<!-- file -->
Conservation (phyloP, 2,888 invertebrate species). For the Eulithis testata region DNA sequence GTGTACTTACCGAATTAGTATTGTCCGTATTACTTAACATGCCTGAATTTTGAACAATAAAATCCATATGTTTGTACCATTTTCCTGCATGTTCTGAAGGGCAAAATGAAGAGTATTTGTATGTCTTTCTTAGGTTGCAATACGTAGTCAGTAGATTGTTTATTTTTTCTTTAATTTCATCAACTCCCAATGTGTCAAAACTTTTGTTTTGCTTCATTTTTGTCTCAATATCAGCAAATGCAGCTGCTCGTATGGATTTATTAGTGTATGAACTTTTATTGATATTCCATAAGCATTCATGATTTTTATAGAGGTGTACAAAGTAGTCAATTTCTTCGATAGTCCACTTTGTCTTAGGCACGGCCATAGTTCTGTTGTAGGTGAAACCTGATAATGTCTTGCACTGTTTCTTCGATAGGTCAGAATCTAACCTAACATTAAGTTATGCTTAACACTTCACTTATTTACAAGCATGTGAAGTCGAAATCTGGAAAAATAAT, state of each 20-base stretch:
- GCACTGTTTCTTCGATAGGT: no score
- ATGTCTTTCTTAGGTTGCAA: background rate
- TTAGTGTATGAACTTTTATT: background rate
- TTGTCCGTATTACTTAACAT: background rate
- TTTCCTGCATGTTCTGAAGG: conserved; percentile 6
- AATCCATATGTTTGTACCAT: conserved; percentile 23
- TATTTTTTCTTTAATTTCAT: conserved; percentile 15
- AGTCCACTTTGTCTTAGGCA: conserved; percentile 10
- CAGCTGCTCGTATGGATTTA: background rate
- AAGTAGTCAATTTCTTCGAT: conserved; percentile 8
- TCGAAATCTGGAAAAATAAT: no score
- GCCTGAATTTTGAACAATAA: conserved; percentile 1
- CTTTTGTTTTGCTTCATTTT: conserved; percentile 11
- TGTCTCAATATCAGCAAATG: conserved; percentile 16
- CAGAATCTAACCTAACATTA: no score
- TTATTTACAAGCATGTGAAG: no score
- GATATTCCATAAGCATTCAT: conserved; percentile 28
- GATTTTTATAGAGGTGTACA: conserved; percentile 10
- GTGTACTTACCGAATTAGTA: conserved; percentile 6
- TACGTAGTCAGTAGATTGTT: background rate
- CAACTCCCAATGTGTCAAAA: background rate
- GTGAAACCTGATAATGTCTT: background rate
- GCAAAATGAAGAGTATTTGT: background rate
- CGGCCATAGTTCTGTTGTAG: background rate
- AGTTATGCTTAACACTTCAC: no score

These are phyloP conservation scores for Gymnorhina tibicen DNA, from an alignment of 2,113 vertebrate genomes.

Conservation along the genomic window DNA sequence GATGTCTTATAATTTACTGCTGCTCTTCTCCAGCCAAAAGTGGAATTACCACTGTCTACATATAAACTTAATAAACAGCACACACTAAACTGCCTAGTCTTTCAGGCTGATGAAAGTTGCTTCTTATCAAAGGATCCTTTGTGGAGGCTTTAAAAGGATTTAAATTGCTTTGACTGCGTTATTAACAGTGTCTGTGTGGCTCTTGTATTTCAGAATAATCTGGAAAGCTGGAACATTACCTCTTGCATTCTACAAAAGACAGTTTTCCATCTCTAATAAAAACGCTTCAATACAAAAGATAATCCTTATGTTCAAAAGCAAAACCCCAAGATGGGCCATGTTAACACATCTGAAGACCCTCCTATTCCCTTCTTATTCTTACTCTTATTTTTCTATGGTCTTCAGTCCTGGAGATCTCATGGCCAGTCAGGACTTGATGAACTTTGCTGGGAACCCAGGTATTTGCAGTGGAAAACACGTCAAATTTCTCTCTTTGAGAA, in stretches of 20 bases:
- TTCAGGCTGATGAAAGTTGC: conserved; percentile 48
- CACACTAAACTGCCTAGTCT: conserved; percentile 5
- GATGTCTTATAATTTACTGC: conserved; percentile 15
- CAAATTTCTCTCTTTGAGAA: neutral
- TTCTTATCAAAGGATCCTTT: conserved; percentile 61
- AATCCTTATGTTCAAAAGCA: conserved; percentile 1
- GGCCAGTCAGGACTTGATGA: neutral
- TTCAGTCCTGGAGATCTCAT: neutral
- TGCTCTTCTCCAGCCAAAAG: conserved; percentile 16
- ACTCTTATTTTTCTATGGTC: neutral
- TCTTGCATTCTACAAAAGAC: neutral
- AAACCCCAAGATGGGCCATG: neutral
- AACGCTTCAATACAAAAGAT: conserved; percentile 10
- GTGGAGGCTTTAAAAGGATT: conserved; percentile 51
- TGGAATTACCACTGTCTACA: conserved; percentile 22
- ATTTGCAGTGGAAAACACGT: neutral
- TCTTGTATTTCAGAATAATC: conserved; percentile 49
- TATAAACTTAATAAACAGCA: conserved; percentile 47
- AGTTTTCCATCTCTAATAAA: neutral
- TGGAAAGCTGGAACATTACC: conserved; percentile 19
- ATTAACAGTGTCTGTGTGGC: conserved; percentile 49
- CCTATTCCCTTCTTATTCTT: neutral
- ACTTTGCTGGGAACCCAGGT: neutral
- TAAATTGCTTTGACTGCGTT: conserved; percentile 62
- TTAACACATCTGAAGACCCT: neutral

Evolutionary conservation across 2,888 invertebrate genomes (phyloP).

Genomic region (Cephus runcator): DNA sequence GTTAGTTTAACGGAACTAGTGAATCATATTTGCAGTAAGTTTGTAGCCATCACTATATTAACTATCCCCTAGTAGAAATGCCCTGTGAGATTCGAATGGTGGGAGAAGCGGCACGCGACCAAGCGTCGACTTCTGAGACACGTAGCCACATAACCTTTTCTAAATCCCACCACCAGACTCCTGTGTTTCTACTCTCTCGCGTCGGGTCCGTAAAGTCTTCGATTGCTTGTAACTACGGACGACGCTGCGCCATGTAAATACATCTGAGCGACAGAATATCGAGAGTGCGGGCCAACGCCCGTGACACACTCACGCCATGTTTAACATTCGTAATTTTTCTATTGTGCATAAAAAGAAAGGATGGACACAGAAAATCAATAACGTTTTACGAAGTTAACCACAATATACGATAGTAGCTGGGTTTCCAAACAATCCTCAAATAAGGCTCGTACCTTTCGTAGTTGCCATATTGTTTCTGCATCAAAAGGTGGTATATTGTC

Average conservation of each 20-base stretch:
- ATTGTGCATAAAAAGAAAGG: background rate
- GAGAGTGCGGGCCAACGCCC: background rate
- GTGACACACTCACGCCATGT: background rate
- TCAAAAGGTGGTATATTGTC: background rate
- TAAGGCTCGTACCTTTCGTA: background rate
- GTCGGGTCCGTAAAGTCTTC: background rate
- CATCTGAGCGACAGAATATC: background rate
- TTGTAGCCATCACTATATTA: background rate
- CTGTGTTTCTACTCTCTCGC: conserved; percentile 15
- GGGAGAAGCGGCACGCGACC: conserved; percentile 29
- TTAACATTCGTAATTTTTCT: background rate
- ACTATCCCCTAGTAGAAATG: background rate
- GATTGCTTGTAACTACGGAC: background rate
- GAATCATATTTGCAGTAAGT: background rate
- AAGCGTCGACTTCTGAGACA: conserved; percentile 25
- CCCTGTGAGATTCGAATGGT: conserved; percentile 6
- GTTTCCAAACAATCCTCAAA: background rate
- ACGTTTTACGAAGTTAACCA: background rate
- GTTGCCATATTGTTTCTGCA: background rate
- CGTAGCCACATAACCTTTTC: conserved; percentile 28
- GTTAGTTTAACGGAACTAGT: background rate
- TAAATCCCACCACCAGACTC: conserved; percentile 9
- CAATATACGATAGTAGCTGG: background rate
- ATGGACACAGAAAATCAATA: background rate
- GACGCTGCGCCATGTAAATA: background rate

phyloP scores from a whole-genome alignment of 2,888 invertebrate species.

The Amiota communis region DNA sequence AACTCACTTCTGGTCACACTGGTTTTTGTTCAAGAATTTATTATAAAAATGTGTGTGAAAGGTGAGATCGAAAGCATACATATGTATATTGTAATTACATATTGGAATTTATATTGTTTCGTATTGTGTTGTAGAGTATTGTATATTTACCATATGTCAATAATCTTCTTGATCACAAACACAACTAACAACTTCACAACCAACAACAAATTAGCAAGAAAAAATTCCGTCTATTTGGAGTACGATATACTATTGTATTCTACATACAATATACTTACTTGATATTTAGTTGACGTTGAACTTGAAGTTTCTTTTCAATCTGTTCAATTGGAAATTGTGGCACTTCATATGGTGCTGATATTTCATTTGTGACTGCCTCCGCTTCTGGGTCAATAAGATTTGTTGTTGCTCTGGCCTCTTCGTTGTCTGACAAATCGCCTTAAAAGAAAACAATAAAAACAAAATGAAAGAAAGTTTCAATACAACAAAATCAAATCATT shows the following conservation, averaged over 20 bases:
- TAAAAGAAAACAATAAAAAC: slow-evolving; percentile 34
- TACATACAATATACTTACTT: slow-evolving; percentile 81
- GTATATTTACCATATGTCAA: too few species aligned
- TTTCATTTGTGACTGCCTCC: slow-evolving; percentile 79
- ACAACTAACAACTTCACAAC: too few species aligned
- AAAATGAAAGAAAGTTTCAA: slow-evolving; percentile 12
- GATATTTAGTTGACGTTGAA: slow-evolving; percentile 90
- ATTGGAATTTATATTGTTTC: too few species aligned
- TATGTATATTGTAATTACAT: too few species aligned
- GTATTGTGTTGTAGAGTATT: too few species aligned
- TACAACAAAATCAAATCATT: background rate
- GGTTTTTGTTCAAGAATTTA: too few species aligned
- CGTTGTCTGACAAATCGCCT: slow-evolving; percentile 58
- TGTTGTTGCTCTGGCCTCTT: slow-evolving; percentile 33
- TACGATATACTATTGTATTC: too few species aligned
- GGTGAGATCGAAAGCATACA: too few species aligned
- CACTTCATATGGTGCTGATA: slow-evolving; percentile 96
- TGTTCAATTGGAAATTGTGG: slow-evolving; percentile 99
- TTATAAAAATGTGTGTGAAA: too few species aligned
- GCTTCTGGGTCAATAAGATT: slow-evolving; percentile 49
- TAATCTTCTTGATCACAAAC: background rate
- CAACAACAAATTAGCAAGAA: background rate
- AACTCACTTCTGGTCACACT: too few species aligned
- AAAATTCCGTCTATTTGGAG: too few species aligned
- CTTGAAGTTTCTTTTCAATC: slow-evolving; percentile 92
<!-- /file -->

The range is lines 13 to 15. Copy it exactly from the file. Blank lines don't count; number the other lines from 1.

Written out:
- GCCTGAATTTTGAACAATAA: conserved; percentile 1
- CTTTTGTTTTGCTTCATTTT: conserved; percentile 11
- TGTCTCAATATCAGCAAATG: conserved; percentile 16